Thomas S. Monson Stories
We do not walk alone
- Stan, a dear friend of mine, was taken seriously ill and rendered partially paralyzed. He had been robust in health, athletic in build, and active in many pursuits. Now he was unable to walk or to stand. His wheelchair was his home. The finest of physicians had cared for him, and the prayers of family and friends had been offered in a spirit of hope and trust. Yet Stan continued to lie in the confinement of his bed at the university hospital. He despaired.
- Late one afternoon I was swimming at the Deseret Gym, gazing at the ceiling while backstroking width after width. Silently, but ever so clearly, there came to my mind the thought: “Here you swim almost effortlessly, while your friend Stan languishes in his hospital bed, unable to move.” I felt the prompting: “Get to the hospital and give him a blessing.”
- I ceased my swimming, dressed, and hurried to Stan’s room at the hospital. His bed was empty. A nurse said he was in his wheelchair at the swimming pool, preparing for therapy. I hurried to the area, and there was Stan, all alone, at the edge of the deeper portion of the pool. We greeted one another and returned to his room, where a priesthood blessing was provided.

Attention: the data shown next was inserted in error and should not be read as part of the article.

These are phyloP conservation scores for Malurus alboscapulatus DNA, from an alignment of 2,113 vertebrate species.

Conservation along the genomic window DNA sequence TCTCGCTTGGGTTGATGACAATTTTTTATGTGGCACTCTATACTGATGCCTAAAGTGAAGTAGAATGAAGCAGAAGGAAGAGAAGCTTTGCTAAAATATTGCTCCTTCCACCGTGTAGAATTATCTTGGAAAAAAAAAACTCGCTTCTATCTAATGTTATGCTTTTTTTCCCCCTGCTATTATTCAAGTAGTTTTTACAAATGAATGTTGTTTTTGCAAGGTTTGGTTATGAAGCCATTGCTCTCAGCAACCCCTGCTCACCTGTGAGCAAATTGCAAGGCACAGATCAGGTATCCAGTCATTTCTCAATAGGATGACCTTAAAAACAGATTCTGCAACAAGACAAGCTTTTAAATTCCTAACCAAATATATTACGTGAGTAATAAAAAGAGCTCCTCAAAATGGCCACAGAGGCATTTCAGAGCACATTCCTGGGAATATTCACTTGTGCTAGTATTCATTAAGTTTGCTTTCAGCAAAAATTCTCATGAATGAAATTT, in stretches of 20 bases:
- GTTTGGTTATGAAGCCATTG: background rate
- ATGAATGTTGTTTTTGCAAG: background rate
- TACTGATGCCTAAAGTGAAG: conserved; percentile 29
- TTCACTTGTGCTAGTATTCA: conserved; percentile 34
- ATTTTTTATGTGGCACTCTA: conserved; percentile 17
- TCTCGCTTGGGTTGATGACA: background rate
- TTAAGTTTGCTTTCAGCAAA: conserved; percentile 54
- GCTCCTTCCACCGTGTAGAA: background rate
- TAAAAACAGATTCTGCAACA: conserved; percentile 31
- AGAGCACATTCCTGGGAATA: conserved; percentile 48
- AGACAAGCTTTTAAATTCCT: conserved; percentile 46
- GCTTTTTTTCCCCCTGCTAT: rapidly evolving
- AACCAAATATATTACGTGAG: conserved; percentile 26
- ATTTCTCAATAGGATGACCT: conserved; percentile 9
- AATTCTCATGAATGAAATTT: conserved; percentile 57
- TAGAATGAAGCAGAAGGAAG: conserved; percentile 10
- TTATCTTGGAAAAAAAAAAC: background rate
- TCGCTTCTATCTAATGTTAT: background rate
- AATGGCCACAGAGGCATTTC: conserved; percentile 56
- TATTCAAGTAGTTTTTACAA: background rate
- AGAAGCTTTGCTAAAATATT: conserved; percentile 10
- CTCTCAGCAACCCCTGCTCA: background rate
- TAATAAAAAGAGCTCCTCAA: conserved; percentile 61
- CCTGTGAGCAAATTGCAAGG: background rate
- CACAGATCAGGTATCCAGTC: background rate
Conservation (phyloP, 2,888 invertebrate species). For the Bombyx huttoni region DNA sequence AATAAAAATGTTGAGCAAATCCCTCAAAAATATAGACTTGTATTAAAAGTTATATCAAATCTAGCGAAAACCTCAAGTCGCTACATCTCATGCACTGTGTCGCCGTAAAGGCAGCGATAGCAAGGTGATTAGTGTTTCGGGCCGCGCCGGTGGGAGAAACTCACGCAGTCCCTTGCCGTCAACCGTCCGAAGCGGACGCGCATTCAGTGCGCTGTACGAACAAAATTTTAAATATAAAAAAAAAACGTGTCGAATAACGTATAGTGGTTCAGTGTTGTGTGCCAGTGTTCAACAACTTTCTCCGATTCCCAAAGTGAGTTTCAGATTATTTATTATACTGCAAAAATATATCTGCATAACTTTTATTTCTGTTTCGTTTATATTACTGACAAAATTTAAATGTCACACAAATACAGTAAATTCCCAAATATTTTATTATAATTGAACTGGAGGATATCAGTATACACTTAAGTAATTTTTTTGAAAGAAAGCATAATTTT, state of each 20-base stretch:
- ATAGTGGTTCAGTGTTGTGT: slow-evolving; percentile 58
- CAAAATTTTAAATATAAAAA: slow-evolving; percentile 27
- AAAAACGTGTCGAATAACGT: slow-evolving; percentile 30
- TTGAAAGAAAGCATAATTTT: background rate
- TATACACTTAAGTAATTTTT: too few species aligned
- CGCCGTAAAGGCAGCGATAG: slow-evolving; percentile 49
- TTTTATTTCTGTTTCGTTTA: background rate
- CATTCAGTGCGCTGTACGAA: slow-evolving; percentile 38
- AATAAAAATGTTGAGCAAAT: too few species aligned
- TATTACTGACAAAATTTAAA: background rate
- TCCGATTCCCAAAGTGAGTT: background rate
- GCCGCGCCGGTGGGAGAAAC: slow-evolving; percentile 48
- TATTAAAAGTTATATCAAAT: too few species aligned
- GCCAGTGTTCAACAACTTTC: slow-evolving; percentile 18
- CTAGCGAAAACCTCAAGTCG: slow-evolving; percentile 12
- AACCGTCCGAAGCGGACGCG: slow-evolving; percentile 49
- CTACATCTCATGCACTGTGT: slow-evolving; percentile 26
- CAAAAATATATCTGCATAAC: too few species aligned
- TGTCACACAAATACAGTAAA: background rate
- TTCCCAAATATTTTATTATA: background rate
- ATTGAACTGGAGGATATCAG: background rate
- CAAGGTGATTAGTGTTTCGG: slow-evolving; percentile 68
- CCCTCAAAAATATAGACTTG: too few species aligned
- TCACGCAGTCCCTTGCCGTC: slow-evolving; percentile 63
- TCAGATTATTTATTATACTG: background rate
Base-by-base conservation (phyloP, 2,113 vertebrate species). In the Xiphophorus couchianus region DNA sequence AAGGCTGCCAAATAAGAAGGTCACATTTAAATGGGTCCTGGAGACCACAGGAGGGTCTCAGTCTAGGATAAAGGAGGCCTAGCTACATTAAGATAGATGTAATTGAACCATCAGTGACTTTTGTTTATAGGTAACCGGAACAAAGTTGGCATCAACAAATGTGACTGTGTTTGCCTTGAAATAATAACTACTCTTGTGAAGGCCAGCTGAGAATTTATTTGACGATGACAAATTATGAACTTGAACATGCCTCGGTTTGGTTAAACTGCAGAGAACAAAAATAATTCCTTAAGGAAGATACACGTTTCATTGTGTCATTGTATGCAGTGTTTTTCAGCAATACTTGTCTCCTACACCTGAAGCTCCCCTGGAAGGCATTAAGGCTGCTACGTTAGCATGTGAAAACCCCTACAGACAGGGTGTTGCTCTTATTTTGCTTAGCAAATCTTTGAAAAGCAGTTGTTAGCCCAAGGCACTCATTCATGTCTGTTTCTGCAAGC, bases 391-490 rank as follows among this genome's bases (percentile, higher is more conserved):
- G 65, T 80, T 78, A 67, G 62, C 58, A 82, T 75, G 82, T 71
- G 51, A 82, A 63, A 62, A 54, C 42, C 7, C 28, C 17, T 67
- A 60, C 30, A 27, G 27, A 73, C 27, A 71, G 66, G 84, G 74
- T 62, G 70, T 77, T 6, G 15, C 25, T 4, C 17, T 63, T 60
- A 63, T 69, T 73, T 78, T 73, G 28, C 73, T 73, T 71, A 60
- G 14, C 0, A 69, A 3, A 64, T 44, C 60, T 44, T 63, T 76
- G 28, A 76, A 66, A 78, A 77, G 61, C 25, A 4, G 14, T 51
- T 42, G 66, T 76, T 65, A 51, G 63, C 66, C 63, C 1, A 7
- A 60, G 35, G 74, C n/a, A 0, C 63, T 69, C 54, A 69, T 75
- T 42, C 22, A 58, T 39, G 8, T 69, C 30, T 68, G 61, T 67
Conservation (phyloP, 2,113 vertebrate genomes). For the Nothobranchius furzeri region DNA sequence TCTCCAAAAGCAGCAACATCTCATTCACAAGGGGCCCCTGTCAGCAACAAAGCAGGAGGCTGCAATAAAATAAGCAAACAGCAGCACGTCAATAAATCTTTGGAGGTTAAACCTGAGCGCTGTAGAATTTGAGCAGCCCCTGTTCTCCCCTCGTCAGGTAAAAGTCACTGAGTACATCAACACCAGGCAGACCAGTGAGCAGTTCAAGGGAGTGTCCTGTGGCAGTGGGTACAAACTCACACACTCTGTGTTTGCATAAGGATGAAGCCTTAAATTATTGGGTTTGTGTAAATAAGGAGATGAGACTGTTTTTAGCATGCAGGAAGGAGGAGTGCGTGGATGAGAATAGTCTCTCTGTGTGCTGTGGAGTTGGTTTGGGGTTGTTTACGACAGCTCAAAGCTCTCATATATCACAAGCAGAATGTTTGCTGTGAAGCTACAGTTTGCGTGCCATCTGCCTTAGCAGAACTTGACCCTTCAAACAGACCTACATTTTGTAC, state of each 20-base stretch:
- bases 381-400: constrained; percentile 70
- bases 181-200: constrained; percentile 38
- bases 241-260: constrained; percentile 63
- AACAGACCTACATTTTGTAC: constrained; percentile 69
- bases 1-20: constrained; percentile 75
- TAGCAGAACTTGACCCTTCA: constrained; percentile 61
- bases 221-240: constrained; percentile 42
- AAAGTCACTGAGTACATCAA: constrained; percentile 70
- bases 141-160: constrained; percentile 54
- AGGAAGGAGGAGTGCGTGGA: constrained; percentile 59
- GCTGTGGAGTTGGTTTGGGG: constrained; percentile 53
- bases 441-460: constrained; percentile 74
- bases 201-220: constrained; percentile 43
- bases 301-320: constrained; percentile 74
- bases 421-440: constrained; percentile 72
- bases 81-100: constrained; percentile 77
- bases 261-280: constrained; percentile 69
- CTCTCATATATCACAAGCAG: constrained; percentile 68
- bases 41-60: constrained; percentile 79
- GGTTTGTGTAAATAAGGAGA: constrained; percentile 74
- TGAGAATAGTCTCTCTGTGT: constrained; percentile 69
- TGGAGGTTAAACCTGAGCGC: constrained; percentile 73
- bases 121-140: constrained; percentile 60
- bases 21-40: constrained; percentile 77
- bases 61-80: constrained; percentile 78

- Slowly but surely, strength and movement returned to Stan’s legs. First he could stand on faltering feet. Then he learned once again to walk—step by step. Today one would not know that Stan had lain so close to death and with no hope of recovery.
Frequently Stan speaks in Church meetings and tells of the goodness of the Lord to him. To some he reveals the dark thoughts of depression which engulfed him that afternoon as he sat in his wheelchair at the edge of the pool, sentenced, it seemed, to a life of despair. He tells how he pondered the alternative. It would be so easy to propel the hated wheelchair into the silent water of the deep pool. Life would then be over. But at that precise moment he saw me, his friend. That day Stan learned literally that we do not walk alone. I, too, learned a lesson that day: Never, never, never postpone following a prompting.